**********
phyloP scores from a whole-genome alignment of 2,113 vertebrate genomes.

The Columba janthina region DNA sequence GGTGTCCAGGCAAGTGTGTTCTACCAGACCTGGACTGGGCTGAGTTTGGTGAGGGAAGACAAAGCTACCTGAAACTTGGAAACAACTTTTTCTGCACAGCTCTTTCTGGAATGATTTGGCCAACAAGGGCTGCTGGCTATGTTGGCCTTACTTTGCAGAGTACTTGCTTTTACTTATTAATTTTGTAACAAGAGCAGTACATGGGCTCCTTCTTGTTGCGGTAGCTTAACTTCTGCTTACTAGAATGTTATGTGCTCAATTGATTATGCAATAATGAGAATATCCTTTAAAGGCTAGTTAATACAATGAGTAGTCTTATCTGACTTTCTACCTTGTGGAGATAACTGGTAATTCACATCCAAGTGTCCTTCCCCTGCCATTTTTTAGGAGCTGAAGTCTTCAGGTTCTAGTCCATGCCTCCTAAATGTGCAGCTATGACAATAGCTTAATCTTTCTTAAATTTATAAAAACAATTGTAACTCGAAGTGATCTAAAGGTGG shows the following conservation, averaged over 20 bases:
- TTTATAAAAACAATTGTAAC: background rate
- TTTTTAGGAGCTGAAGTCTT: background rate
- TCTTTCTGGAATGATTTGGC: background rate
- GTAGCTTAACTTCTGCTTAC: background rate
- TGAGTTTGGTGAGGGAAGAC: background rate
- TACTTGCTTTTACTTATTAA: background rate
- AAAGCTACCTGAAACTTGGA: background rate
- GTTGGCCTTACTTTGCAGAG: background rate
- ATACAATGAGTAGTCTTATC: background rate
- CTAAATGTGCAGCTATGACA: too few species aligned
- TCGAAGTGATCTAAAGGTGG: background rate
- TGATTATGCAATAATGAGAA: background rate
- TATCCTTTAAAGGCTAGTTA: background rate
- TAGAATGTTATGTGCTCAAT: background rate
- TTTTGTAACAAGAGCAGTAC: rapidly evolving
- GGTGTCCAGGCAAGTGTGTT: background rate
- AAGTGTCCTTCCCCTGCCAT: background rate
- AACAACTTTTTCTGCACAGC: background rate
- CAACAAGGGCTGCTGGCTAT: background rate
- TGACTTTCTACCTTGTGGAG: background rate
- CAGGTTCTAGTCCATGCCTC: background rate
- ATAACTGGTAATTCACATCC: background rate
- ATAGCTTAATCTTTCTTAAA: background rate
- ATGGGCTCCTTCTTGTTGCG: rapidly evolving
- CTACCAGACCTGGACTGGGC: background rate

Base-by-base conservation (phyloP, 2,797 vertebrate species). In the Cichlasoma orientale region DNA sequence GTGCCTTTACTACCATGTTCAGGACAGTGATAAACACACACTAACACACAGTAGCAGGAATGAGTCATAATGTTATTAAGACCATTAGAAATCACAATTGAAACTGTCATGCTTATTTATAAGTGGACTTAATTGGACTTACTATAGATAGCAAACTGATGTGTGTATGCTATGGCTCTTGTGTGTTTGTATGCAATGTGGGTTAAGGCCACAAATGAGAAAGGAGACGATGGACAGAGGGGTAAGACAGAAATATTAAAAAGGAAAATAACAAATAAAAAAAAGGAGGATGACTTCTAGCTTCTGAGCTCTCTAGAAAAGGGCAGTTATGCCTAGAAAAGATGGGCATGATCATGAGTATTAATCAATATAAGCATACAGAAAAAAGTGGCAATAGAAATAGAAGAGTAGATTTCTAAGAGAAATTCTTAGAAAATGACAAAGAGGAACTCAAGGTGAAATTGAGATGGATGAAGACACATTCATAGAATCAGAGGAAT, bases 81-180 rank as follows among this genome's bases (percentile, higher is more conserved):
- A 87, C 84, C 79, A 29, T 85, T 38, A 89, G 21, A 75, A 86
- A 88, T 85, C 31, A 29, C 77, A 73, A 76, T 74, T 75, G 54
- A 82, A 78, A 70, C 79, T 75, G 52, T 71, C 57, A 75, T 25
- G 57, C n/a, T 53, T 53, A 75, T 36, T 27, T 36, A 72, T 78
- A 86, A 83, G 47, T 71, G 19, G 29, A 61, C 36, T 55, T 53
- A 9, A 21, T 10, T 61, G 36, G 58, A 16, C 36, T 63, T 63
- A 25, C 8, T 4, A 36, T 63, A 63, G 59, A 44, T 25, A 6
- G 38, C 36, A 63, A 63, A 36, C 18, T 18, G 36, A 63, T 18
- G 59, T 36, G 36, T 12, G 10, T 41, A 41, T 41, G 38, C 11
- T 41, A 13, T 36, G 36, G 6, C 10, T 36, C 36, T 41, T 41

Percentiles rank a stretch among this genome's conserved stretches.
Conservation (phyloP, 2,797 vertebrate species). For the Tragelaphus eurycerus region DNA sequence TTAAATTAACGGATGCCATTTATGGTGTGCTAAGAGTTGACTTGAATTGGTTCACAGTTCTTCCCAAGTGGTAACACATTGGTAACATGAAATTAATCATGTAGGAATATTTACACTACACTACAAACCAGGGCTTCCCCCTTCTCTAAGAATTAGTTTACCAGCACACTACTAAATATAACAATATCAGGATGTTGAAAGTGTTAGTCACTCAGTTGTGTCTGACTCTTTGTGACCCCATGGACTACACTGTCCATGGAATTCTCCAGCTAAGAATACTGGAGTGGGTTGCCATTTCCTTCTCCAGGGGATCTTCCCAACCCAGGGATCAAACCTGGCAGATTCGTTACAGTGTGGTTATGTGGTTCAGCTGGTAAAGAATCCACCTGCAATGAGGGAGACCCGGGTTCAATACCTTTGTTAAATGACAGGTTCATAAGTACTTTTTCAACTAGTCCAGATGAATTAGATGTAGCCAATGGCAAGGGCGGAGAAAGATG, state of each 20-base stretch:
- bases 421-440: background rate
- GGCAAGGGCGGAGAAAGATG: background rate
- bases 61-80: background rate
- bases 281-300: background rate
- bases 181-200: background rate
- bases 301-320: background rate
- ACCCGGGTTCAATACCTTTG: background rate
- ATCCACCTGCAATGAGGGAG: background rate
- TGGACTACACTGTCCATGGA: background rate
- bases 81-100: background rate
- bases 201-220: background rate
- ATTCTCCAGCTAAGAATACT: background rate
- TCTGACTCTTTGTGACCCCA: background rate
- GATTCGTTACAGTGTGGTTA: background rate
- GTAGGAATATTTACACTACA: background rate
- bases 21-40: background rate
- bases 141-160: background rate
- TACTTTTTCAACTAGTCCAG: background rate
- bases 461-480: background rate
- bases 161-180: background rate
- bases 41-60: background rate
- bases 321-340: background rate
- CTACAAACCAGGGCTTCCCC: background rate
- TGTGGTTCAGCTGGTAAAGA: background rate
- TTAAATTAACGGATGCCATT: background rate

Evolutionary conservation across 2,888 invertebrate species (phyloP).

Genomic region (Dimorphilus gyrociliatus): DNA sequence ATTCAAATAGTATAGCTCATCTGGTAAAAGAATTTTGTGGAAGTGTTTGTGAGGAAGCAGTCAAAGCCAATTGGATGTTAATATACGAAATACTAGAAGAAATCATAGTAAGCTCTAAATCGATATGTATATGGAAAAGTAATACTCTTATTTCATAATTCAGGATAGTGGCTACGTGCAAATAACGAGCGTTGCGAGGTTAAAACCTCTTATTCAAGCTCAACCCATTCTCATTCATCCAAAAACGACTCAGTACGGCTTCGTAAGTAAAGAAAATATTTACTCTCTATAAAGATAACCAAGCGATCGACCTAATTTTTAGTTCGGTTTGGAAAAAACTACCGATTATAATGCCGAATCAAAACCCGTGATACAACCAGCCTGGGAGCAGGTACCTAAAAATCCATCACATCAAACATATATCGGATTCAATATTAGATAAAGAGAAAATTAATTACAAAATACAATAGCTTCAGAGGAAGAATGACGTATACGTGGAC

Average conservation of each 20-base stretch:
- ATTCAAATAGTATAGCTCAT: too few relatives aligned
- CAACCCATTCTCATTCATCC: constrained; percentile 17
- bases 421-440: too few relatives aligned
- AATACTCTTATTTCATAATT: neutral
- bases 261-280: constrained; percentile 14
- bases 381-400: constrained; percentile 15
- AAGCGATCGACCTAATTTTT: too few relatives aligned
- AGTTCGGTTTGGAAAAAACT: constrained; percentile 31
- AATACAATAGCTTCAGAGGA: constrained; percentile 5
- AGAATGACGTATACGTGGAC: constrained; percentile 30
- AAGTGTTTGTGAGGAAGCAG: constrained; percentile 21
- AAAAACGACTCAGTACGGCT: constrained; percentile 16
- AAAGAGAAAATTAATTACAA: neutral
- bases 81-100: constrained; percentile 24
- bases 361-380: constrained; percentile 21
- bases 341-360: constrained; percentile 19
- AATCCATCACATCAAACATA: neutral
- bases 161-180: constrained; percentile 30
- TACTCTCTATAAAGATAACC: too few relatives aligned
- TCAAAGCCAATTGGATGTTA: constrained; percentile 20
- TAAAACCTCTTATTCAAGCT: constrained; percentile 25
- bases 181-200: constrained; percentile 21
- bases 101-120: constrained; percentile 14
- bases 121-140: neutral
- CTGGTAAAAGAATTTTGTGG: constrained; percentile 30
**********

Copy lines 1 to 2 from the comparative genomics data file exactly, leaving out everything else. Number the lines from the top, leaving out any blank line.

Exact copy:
phyloP scores from a whole-genome alignment of 2,113 vertebrate genomes.

The Columba janthina region DNA sequence GGTGTCCAGGCAAGTGTGTTCTACCAGACCTGGACTGGGCTGAGTTTGGTGAGGGAAGACAAAGCTACCTGAAACTTGGAAACAACTTTTTCTGCACAGCTCTTTCTGGAATGATTTGGCCAACAAGGGCTGCTGGCTATGTTGGCCTTACTTTGCAGAGTACTTGCTTTTACTTATTAATTTTGTAACAAGAGCAGTACATGGGCTCCTTCTTGTTGCGGTAGCTTAACTTCTGCTTACTAGAATGTTATGTGCTCAATTGATTATGCAATAATGAGAATATCCTTTAAAGGCTAGTTAATACAATGAGTAGTCTTATCTGACTTTCTACCTTGTGGAGATAACTGGTAATTCACATCCAAGTGTCCTTCCCCTGCCATTTTTTAGGAGCTGAAGTCTTCAGGTTCTAGTCCATGCCTCCTAAATGTGCAGCTATGACAATAGCTTAATCTTTCTTAAATTTATAAAAACAATTGTAACTCGAAGTGATCTAAAGGTGG shows the following conservation, averaged over 20 bases: